Mrs. LaFrance’s Notes about
Phrases and Clauses
A phrase is a group of words that functions in a sentence as a SINGLE part of speech.
It does not have a SUBJECT and VERB!
Kinds of Phrases
prepositional - begins with a preposition and ends with a noun or pronoun called the object of the preposition
P OBJ P OBJ
Ex: in the meadow with them
A prepositional phrase that acts as an adjective is called an
adjective phrase. It modifies a noun or pronoun by telling what kind or which one. Adjective phrases usually follow its noun or pronoun.
N ADJ PHRASE
Ex: The lady with the brown hair is my sister.
A prepositional phrase that acts as an adverb is called an
adverb phrase. It modifies a verb, adjective or adverb and points out where, when, in what way, or to what extent. Adverb phrases do not always appear close to the words they modify.
V ADV PHRASE
Ex: Put the soda in the refrigerator.
Appositive is a noun or pronoun placed after another noun or
pronoun to identify, rename or explain the preceding word.
Ex: The new student, John Smith, really likes it here.
An appositive phrase is a noun or pronoun with modifiers. The appositive noun can be followed by an adjective or adverb prepositional phrase.
ADJ. PREP. PHRASE
Ex: Trenton, the capital of New Jersey, is south of our school.
Participle is a form of a verb that acts as an adjective. Two kinds of participles:
present participles (end in -ing)
Ex: going, playing, running The playing puppy is fun to watch.
past participles (usually end in -ed or if irregular
verbs, different endings, such as -t or -en)
Ex: jumped, hurt, moved The hurt runner made it over the finish line.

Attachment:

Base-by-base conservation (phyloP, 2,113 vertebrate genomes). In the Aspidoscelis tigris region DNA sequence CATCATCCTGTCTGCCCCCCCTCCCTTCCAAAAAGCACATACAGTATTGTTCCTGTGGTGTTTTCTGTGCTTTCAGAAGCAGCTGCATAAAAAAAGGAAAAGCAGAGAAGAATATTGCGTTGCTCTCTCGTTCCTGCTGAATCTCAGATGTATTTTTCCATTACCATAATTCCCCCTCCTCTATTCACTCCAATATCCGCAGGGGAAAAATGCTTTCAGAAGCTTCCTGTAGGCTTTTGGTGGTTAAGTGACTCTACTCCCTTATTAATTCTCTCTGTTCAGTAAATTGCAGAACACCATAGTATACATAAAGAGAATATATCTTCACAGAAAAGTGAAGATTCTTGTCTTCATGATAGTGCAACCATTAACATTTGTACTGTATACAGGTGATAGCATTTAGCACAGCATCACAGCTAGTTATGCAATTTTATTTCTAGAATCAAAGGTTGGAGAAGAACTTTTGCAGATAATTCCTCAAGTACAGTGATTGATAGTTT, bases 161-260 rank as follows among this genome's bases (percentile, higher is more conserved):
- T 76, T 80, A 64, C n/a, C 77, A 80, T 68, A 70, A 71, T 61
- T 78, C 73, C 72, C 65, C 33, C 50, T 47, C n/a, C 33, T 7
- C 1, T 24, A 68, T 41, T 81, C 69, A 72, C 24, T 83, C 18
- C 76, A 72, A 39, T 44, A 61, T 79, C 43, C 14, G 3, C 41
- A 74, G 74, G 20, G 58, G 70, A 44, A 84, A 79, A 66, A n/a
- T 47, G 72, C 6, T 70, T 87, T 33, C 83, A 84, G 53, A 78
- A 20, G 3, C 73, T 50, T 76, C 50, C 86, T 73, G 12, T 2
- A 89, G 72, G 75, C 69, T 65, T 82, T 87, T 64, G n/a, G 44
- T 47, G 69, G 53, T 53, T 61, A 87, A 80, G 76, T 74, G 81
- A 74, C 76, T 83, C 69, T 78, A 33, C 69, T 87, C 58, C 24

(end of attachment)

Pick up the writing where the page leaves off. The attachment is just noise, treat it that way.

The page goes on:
A participial phrase is a present or past participle that is modified by an adverb or adverb phrase or that has a complement. The entire phrase acts as an adjective in a sentence.
Ex: The diner, chewing rapidly, called a waiter.
Participle or Verb? How do you know?
Hint: Verb phrase (verb with helping verbs) ALWAYS begins with a helping verb! Ex: The child was running in the hallway.
Participle used as an adjective stands by itself and modifies a noun or pronoun. Ex: The running child was in the hallway.
A gerund is a form of verb that acts as a noun and ends in -ing.
Gerunds can be used where nouns are used in sentences.
Gerunds can be used in different places:
Subject Ex: Skating is my favorite sport.
Direct Object Ex: Jack loves skating.
Predicate Noun Ex: His favorite sport is skating.
Object of a Preposition Ex: Jack rises early for skating.
A gerund phrase is a gerund with modifiers that act as a noun.
Gerund with Adjectives
Ex: The loud, annoying banging kept us awake.
Gerund with Direct Object
Ex: Banging the hammer all night got the job completed.
Gerund with Prepositional Phrase Ex: He helped the police by telling about his experience. .
Gerund with Adverb and Prepositional Phrase
Ex: Pueblo tribe members astound spectators
by dancing skillfully on stage.
An infinitive is the form of a verb that comes after the word to and acts as a noun, adjective or adverb. Ex: to run, to walk, to be, to have
Infinitives used as Nouns
Subject Ex: To run is difficult for some people.
Direct Object Ex: With much practice, Mary hopes to run.
Predicate Noun Ex: Mary’s dream is to run in competition.
Object of a
Preposition Ex: The squirrel had not choice
except to run from the dog.
Appositive Ex: Her love, to run, drives her to practice.
Infinitives used as Adjectives and Adverbs
Ex: In our school, the first person to run in the five mile meet was Mary’s sister.
Ex: The race is easy to run for many.
An infinitive phrase is an infinitive with modifiers acting together as a single part of speech.
Infinitive with Adverb
Ex: It will be important to run daily.
Infinitive with Prepositional Phrase
Ex: To run in the race, Mary will train with her sister.
Infinitive with Direct Object and Prepositional Phrase
Ex: Many hours will be spent to run the race throughout the town.
Infinitive with Indirect and Direct ObjectsEx: Mary needs to give her sister her workout plans.